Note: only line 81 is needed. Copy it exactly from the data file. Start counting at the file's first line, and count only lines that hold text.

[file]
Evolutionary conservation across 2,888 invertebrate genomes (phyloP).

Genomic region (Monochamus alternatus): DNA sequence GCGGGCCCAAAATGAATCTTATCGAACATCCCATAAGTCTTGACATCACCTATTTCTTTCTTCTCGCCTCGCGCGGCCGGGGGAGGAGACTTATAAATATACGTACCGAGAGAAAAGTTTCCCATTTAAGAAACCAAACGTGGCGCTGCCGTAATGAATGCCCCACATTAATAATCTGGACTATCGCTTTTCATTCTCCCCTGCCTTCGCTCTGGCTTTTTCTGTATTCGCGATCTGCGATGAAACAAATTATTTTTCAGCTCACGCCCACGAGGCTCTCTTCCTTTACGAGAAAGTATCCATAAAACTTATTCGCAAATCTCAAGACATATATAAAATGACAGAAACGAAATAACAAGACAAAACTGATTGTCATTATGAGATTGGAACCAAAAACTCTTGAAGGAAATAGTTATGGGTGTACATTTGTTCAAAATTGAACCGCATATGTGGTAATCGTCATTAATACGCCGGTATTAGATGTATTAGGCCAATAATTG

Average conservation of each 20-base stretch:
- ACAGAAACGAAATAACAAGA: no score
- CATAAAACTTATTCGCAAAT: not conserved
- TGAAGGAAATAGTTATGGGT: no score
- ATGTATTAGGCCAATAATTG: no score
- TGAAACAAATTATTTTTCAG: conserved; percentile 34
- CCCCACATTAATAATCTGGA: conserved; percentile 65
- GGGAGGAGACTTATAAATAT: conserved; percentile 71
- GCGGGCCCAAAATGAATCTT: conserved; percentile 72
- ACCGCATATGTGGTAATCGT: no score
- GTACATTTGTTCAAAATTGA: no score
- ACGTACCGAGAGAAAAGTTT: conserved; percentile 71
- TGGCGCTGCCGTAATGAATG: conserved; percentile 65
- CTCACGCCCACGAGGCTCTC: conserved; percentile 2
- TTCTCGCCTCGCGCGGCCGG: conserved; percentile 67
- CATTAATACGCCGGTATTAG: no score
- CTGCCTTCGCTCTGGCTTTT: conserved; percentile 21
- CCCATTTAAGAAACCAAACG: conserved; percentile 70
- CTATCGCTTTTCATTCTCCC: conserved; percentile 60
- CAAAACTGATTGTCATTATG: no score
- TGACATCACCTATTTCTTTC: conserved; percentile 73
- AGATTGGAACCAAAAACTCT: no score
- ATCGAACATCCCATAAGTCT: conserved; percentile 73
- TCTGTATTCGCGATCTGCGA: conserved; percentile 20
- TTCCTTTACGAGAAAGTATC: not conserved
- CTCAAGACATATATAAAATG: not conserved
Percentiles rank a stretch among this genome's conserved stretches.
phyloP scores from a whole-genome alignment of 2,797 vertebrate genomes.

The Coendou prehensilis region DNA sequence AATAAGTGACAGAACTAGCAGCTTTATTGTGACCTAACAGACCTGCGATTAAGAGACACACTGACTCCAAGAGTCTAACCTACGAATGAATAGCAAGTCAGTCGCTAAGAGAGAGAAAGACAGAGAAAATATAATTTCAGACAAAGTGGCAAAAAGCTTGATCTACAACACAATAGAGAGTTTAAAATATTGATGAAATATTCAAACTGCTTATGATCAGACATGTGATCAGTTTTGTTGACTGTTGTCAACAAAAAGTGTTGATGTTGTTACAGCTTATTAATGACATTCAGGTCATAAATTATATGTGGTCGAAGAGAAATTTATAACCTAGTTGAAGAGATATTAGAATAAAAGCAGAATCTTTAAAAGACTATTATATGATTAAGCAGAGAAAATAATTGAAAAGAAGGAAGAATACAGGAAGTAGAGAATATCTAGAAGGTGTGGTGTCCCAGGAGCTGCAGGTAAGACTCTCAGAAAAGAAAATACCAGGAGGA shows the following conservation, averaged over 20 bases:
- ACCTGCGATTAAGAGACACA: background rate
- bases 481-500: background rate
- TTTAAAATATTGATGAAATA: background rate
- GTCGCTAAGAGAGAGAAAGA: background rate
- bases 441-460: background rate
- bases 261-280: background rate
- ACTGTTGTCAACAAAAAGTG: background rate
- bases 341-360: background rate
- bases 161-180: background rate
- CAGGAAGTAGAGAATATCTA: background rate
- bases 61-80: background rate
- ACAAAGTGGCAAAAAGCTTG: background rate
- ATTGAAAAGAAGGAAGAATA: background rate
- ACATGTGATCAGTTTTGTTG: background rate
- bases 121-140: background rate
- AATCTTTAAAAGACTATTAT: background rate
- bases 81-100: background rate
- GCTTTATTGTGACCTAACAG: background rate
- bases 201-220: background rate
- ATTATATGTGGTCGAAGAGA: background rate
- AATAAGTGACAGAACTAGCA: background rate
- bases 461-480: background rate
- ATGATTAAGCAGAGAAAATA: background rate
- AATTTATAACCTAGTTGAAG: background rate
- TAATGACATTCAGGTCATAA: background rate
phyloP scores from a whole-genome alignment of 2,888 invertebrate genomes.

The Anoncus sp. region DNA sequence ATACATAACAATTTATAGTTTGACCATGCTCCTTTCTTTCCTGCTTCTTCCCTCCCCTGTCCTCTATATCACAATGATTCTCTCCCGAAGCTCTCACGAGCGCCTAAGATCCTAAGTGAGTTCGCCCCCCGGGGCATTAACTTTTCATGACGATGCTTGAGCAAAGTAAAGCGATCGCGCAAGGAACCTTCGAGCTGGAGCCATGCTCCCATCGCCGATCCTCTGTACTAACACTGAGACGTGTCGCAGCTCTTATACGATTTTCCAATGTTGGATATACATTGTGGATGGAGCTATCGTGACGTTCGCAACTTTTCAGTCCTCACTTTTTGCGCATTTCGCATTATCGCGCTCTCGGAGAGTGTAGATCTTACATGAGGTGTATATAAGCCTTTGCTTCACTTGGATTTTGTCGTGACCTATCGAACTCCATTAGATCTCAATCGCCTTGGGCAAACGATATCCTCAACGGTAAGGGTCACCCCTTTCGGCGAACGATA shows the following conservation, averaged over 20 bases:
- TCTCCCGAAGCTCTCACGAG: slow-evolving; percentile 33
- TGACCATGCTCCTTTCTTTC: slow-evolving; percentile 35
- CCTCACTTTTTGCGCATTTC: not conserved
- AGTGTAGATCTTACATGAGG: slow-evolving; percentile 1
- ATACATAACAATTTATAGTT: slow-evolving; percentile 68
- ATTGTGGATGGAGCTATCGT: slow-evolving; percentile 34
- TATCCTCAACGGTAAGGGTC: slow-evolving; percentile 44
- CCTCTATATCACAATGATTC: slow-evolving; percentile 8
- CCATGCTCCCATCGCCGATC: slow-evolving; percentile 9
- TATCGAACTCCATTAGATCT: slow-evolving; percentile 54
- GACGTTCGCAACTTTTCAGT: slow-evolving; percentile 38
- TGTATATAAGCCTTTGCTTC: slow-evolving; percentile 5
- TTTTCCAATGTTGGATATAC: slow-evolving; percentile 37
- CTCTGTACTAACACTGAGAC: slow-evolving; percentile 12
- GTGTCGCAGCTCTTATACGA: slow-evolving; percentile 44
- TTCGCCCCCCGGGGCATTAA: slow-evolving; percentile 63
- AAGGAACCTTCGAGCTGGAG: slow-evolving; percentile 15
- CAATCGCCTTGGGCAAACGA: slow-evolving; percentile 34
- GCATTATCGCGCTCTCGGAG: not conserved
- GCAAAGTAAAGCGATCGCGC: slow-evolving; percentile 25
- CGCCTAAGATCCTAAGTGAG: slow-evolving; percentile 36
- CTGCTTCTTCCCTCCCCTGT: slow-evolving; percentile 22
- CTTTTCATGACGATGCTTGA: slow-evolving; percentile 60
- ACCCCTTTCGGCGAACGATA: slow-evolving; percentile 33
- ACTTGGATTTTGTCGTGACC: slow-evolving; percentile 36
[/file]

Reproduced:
- CTTTTCATGACGATGCTTGA: slow-evolving; percentile 60